For those of you that are academically minded, and on the job hunt, here's some information on positions in the area of digital media opening up at Georgia Tech in the School of Literature, Communication and Culture (via Ian Bogost). What I find especially interesting is the emphasis on finding "practitioner/theorists" instead of simply industry experience--very intriguing. If only my computational proficiency was up to par...
This is not really the place to find out about the details of the new WoW expansion "The Burning Crusade". We really don't do game announcements. But since I just sat in on Shane Dabiri's keynote about this, it would be remiss of me not to note the following
- Level cap raised to 70
- Epic flying (yes flying) mounts, with some new content only accessible from these mounts.
- Weather will be implemented, including snow, rain and sandstorms
- Two new races including Blood Elves and one that I either missed or which hasn't been revealed yet.
- New profession: jewelcrafting
- Journeying back into the past of Azeroth through the "Caverns of Time"
- etc etc
There are around 8000 attendees at this gig, and they went wild at various annoucements. But the biggest shout went up when it was announced that there will be auctionhouses in all main cities, and they would be linked.
Capitalist joy reined unconfined. Make of this what you will.
[Composed earlier today]
In the competition for “Luckiest Terra Nova author” I believe that I am today’s winner. Because unlike all the other authors I am sitting on a bench in sunny Anaheim CA, looking at a line of people that stretches off to the horizon. No, I’m not at Disneyland, I am, of course, about to enter the artificial world that is BlizzCon.
Robbie Cooper, for those who have not crossed paths with the globe-trotting London photojournalist at fan faires, guild meets, or conferences, is the Walker Evans of online gaming. His lush, perceptive side-by-side portraits of MMO players and their avatars have already contributed several thousand words' worth of understanding to our emerging picture of life online, but he's not stopping there: The newly launched AlterEgo.net steps Cooper's project up a notch or two to include professional gamers, LAN partiers, and console players -- and is now soliciting stories of online identity, community, and enterprise for a forthcoming book. Tell your friends and guildies to drop on by and post, and by all means check the site out yourself. Cooper's photos alone already merit the attention, and the more he learns, the richer they'll get.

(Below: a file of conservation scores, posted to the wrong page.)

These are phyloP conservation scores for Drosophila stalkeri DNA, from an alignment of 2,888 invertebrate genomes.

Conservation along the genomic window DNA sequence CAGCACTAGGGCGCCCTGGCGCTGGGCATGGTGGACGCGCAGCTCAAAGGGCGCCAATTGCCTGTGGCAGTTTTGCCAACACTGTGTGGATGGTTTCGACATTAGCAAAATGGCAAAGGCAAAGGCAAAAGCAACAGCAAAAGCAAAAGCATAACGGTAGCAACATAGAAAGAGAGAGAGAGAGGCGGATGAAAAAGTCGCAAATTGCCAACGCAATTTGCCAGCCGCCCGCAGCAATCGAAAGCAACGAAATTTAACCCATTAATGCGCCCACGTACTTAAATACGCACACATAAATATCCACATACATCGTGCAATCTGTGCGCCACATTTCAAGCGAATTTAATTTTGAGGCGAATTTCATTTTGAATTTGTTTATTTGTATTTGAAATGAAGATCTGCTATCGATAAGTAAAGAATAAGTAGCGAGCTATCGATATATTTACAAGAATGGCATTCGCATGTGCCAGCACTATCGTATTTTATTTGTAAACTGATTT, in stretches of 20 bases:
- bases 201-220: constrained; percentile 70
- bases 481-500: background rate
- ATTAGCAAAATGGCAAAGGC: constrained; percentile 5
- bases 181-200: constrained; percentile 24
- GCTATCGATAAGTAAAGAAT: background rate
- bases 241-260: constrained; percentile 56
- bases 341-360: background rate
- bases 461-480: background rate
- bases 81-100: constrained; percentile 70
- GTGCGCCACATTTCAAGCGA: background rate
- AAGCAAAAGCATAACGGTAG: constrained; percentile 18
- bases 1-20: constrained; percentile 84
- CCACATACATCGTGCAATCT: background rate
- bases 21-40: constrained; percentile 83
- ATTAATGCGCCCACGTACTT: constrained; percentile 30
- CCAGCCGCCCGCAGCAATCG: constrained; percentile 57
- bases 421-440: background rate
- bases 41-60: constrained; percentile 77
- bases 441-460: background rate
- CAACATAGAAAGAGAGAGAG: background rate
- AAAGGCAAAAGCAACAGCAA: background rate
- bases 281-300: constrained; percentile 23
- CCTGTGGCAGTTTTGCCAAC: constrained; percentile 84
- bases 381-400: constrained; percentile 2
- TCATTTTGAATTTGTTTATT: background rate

Meanwhile, back here at the deep-thoughts farm: What can images tell us about online social and psychological experience? What can't they tell us? How do pictures complicate the text-centric discusssion of online identity surrounding CmdrTaco's late violation?
And so on.
In the UK or want to study here? Has your local higher education establishment recently started a computer game design course? Do you worry that they are just surfing the Abertay wave and are looking for applications by the bucket-load with all the attendant grant money but don’t have anyone on staff that know the first thing about game design?
IBM hosted the NetGames '05 workshop earlier this month. Billed as the "Fourth Workshop on Network and System Support for Games," it occupies an underrepresented (and technical niche) in the wild west of networked games (incl. MMOG) fare. It is good to see so much of the material available to the public. Check out the program and papers here. Overviews on their GameTomorrow blog: [1.] , [2.] ...
Just when I thought that the CmdrTaco story was the top silly customer service response of the day, I saw this story on CNN. The Whitehouse is going after the Onion, America's Finest News Source, because of their use of the Presidential seal -- included at left but absolutely not, in any way, indicating that the Whitehouse endorses Terra Nova -- in parodying the President's weekly radio address.
According to spokesman Trent Duffy:
It's important that the seal or any White House insignia not be used inappropriately
Scott Dikkers, the Onion's editor-in-chief, responded:
I'm surprised the president deems it wise to spend taxpayer money for his lawyer to write letters to The Onion . . .
I would advise them to look for that other guy Osama (bin Laden) ... rather than comedians. I don't think we pose much of a threat
Apparently the United States government thinks that stories like “Bush Nominates First-Trimester Fetus to Supreme Court” are serious. I hope that the Onion can handle the extra traffic this is generating. When asked how the Whitehouse found out about the abuse, Duffy responded:
We do have a sense of humor, believe it or not
In this virtual world, two levels gives me a couple new pieces of armor, and suddenly I am unrecognizable to anyone who may have run an instance with me. In guild chat, I am a total stranger to people I may have chatted with for months. My history with other players has been erased. It almost makes me wish that I spent my first 45 levels ninja looting!
Rob is still playing, but under the new name of "Violated." Obviously not the first or last time a company has forced a player to change a name, but will this policy become more controversial as more celebrity pseudonyms pierce the magic circle?
As the elves continue working on the Ludium's final report (which should be out in a couple of weeks), they came across the following footage. Courtesy of documentarian Jeanette Castillo.
I'm a historian, so I have vested interest in thinking that the past is important. Yet when it comes to virtual worlds, and video and computer gaming more generally, I struggle sometimes to understand how to think about the history that's involved. That history matters to players, to game designers, and to academics studying virtual worlds, and is often invoked by them, but it isn't always clear what lessons we ought to learn from that invocation, or even whether we're remotely talking about the same thing.